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Rolf Benirschke is, in the popular idiom, goal-oriented. He kicks them from the field for the San Diego Chargers, and he regularly sets them for himself in his personal life. "My goal right now is to be a good kicker," says Benirschke, who is already better than that. "It is very important to me. Eleven months ago, it wasn't. Then, my goal was to be able to get out of bed and see a sunset." Last October Benirschke's chances of realizing any of his goals weren't promising; he lay near death in the intensive care unit of University Hospital in San Diego, victim of a rare and as yet incompletely diagnosed intestinal disorder. That he is alive and kicking today is no mean achievement. That he is kicking better than ever—he has made good on six of seven field-goal attempts through last Sunday—surpasses the hopes of even his most optimistic supporters.
"I never questioned that he'd kick again," says Wayne Sevier, the Chargers' special teams coach. "But I thought it would take one more season before he'd be ready. He's all the way back now—plus a little more."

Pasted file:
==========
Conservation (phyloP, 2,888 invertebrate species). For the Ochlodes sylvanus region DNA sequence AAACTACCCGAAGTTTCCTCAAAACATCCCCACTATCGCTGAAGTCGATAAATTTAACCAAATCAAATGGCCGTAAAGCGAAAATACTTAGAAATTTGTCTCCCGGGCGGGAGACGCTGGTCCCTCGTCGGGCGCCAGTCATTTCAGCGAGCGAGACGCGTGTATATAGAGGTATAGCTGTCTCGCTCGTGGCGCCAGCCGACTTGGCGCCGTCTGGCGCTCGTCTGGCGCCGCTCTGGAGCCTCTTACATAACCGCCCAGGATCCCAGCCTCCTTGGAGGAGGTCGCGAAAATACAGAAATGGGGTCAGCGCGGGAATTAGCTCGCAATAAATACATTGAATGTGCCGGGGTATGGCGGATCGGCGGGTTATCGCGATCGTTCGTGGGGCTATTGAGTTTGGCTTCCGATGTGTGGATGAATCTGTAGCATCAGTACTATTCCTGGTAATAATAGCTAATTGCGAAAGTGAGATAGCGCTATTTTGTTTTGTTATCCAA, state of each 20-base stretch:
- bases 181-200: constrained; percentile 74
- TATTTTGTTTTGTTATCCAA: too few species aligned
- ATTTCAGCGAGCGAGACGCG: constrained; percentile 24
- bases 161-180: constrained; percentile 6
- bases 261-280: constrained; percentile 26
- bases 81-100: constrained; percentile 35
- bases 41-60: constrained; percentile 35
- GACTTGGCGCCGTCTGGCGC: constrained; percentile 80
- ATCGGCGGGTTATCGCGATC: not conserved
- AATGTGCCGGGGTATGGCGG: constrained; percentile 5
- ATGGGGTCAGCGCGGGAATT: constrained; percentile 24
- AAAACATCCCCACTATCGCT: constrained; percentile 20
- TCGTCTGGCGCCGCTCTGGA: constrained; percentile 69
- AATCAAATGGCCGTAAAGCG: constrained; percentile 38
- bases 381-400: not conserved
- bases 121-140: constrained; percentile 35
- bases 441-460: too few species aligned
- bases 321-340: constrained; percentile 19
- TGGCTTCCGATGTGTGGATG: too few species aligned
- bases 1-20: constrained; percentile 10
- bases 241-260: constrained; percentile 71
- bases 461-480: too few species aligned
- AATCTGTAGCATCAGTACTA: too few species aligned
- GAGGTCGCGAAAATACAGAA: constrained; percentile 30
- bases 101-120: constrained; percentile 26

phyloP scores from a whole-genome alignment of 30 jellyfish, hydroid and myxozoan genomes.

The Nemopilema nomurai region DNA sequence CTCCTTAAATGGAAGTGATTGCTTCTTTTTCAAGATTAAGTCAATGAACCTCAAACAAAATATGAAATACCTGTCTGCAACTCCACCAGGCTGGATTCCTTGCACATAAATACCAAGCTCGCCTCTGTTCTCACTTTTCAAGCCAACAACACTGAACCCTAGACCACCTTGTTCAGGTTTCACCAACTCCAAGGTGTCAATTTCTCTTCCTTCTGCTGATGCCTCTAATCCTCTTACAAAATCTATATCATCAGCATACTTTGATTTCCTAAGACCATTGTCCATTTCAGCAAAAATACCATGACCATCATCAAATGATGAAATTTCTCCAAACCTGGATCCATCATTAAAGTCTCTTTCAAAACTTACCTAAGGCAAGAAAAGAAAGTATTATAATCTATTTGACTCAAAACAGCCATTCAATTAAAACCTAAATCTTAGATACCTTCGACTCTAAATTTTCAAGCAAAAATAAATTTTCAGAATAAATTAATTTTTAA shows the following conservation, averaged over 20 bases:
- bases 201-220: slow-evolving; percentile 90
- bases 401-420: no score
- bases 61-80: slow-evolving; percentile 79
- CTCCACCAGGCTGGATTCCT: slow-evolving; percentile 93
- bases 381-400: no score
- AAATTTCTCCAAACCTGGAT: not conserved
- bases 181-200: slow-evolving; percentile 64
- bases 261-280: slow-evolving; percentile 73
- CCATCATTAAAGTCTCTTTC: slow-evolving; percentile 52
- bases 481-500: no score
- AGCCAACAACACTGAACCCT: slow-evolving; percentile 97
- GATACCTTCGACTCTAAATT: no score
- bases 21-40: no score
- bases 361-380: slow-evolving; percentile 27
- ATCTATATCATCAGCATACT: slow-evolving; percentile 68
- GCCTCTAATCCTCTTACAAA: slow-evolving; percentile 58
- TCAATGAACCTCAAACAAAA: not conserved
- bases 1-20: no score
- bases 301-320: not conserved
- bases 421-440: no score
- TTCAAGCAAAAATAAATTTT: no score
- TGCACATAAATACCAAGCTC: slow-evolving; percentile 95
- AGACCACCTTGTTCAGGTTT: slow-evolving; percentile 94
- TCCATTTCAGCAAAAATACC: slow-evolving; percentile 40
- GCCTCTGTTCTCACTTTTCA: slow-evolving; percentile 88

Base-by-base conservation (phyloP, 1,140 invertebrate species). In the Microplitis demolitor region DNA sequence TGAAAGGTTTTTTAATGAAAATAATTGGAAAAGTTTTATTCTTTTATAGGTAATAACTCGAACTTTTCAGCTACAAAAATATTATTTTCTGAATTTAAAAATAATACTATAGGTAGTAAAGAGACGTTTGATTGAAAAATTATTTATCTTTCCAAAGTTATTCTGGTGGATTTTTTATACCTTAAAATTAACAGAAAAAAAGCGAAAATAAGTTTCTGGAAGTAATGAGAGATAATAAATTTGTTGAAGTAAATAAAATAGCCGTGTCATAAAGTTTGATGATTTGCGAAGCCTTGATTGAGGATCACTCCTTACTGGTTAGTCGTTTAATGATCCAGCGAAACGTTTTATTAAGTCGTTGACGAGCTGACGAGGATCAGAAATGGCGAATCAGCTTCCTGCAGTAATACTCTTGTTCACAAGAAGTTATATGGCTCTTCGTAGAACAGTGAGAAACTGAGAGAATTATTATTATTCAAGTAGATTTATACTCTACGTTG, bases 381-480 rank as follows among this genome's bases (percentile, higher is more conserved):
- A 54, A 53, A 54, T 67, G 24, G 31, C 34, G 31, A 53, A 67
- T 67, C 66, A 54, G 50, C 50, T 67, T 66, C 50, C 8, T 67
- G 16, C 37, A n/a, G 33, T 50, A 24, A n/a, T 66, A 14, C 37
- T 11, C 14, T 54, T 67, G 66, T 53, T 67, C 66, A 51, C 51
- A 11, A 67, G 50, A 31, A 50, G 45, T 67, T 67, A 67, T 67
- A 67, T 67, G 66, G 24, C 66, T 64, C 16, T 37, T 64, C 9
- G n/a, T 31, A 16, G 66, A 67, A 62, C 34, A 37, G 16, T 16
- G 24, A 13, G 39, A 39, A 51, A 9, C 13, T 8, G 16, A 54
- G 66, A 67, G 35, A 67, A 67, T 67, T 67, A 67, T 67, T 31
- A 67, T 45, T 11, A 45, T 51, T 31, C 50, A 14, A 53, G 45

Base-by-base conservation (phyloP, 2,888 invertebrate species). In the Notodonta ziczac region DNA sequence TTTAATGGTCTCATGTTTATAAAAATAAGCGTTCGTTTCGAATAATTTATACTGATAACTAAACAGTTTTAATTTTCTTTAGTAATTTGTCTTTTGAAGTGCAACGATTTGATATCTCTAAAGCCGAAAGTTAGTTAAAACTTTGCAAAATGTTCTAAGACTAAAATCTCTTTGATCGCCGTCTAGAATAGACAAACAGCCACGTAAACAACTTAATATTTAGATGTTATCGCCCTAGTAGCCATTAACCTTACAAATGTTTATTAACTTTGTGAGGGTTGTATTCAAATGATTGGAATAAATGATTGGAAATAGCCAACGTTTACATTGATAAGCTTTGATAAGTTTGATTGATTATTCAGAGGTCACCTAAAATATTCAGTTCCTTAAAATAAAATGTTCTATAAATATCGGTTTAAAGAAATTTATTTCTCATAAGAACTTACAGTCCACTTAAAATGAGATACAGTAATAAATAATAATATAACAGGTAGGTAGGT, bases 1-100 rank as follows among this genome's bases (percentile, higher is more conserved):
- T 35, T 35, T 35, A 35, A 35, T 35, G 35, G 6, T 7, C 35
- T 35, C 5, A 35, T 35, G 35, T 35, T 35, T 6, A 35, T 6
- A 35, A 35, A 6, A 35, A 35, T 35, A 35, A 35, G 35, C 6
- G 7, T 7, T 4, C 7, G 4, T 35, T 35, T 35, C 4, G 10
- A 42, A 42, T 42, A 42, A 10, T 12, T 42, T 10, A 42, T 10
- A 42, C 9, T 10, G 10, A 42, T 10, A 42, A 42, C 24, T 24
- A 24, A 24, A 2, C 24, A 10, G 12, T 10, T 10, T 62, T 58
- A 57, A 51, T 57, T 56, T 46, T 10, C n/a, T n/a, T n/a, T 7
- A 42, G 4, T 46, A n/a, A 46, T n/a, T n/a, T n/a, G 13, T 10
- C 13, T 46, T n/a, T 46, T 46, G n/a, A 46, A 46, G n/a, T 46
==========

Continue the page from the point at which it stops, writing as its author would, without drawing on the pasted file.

Benirschke, who graduated from the University of California at Davis with a degree in zoology, was the second-to-the-last—334th—player drafted in 1977, but he had established himself as one of the NFL's premier kickers before his illness. In little more than two seasons, he had booted 39 field goals in 49 attempts for a percentage of .796. He had set a Charger record by going 4 for 4 against Seattle in the opening game of the 1979 season, and by the time he was hospitalized after the fourth game he had a string of 13 without a miss, a streak he ran to 16 this year before missing one of two attempts against Oakland on Sept. 14. And because he is an intelligent, conscientious, good-looking, pleasant young man and a local boy to boot—from nearby La Jolla—he had become a particular favorite of Charger fans.